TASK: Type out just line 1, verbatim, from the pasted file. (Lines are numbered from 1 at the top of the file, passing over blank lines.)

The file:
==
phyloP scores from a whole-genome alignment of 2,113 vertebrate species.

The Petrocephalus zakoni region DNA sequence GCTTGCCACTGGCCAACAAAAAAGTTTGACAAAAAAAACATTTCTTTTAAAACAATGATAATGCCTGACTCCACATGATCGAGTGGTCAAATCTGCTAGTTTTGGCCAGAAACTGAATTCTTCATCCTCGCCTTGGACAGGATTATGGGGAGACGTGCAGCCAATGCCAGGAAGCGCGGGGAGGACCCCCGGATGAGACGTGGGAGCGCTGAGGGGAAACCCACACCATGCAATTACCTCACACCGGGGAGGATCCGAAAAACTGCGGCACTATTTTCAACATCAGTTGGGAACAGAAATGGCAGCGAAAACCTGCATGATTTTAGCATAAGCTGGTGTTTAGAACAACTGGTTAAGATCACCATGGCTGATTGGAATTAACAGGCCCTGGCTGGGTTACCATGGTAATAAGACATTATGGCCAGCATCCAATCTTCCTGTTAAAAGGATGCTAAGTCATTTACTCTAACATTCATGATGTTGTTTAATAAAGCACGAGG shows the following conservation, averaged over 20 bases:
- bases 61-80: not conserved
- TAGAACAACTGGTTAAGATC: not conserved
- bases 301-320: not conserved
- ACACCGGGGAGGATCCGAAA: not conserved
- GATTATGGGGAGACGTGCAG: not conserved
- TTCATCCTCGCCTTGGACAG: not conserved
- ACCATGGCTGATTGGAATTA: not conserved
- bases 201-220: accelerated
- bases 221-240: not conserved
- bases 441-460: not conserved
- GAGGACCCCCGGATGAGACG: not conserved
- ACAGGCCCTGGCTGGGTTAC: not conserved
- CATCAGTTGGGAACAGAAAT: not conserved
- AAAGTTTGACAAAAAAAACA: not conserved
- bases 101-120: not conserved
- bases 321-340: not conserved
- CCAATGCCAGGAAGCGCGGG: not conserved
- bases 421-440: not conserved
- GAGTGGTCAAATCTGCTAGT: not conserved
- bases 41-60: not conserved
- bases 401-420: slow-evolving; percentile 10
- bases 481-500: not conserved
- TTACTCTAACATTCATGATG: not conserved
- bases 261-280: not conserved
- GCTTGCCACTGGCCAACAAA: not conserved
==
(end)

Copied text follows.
phyloP scores from a whole-genome alignment of 2,113 vertebrate species.